By Astghik Bedevian and Shakeh AvoyanThe opposition candidate in the weekend election in Yerevan’s central Kentron district accused on Friday its incumbent prefect and her main rival of attempting to bribe members of local election commissions affiliated with her People’s Party of Armenia (HZhK).
Ruzan Khachatrian alleged that an individual close to Kentron chief Gagik Beglarian has been offering them to turn a blind eye to electoral fraud in exchange for money.
“It’s been three or four days since a certain Ruben Sadoyan began meeting our commission members, taking money out of his pocket and offering it to them,” she said. “In one such case, he even tried to forcibly stuff money into a commission member’s pocket.”
Beglarian’s campaign chief, Gagik Gyanjumian, flatly denied the claims. “I have no such facts,” he told RFE/RL. “Those who make such statements but be held accountable for their baseless accusations.”
Gyanjumian claimed, for his part, that the opposition candidate’s representatives themselves visit his office and “ask for money.” “But we tell them that we can not do that,” he said.
Sunday’s election in Kentron is the most politicized of local polls that are being held across Armenia. It is the only community where the opposition Artarutyun alliance, of which the HZhK is a key member, fielded a candidate. Artarutyun and other opposition groups have essentially boycotted contests elsewhere in the country.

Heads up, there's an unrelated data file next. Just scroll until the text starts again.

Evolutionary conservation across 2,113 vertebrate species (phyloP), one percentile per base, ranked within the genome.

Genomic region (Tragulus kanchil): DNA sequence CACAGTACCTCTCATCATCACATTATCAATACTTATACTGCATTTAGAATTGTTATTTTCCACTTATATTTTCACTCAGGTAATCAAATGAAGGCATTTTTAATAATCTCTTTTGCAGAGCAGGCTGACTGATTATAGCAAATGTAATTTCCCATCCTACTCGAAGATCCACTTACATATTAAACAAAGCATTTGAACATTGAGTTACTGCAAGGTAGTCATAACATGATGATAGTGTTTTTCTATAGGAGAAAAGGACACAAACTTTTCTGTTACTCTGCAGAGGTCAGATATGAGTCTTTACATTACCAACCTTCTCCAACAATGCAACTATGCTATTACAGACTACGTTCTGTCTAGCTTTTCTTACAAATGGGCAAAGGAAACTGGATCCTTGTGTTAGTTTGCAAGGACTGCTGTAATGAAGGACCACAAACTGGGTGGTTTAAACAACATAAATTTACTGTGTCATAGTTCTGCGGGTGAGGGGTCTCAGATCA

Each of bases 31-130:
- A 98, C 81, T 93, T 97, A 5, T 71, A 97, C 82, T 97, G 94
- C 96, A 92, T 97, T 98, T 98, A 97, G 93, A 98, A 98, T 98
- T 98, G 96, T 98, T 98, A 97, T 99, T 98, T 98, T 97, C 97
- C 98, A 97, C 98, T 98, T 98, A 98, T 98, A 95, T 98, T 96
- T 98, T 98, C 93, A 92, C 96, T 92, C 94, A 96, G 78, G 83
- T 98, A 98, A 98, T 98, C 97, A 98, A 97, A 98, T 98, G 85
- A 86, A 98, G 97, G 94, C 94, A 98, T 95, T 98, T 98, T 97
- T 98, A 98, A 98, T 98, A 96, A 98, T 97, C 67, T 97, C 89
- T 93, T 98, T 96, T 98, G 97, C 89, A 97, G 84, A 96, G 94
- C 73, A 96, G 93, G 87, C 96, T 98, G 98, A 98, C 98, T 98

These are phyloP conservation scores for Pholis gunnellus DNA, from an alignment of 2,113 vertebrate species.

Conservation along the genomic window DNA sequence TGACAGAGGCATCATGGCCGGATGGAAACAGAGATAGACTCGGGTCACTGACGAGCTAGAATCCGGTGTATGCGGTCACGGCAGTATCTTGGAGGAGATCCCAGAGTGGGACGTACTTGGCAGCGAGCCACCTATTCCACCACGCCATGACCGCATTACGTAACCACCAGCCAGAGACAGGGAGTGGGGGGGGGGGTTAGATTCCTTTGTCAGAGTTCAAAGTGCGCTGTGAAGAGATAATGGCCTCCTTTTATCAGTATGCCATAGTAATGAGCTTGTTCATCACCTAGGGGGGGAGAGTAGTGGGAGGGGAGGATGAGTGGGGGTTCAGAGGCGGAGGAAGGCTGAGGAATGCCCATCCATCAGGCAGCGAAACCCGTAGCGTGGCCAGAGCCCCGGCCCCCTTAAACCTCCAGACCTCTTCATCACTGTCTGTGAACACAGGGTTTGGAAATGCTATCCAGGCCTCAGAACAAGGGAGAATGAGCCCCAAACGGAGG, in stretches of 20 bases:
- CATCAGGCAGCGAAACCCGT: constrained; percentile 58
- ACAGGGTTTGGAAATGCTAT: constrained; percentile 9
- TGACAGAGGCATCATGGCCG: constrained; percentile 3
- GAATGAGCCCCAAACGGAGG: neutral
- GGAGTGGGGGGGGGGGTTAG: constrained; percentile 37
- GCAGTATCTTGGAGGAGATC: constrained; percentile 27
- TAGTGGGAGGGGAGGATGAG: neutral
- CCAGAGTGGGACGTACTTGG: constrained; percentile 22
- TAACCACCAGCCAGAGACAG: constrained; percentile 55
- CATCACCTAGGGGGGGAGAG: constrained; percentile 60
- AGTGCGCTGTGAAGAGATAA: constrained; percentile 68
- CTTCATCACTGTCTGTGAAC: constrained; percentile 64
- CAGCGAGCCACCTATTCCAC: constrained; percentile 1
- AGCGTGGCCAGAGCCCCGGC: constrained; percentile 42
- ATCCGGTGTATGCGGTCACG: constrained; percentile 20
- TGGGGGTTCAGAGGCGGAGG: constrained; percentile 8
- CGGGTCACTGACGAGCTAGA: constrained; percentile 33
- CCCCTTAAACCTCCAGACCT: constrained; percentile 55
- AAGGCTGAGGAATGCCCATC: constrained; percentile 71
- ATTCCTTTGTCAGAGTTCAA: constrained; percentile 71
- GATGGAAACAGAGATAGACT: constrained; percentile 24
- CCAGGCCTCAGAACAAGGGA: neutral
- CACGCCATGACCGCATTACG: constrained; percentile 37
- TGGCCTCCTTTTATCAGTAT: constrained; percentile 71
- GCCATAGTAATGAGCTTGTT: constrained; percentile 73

But even the bloc’s involvement in the Kentron race has been largely symbolic. Its leaders, including HZhK chairman Stepan Demirchian, have avoided any direct participation in Khachatrian’s campaign, mindful of her slim chances of success. None of them were present at a rally held by Khachatrian later on Friday. It attracted only a hundred people.
Sunday will also see an election in the city’s second most important district, Arabkir. It has shaped up as a two-horse race between the acting Arabkir prefect and a candidate of a small pro-establishment party. Neither man has alleged any irregularities so far.
The election in the neighboring Kanaker-Zeytun district, held last Sunday, was far more tense and tightly contested, with two front-runners (both of them loyal to the central government) trading angry accusations of vote rigging. The local election commission reported on Friday “blatant violations” and ordered the vote to be re-run on October 2.
“The elections did not take place in a normal fashion because there were numerous irregularities,” the commission chairman, Ararat Karapetian, told RFE/RL. He said the commission has asked Prosecutor’s Office of Yerevan to investigate the most serious irregularities registered in five local polling stations.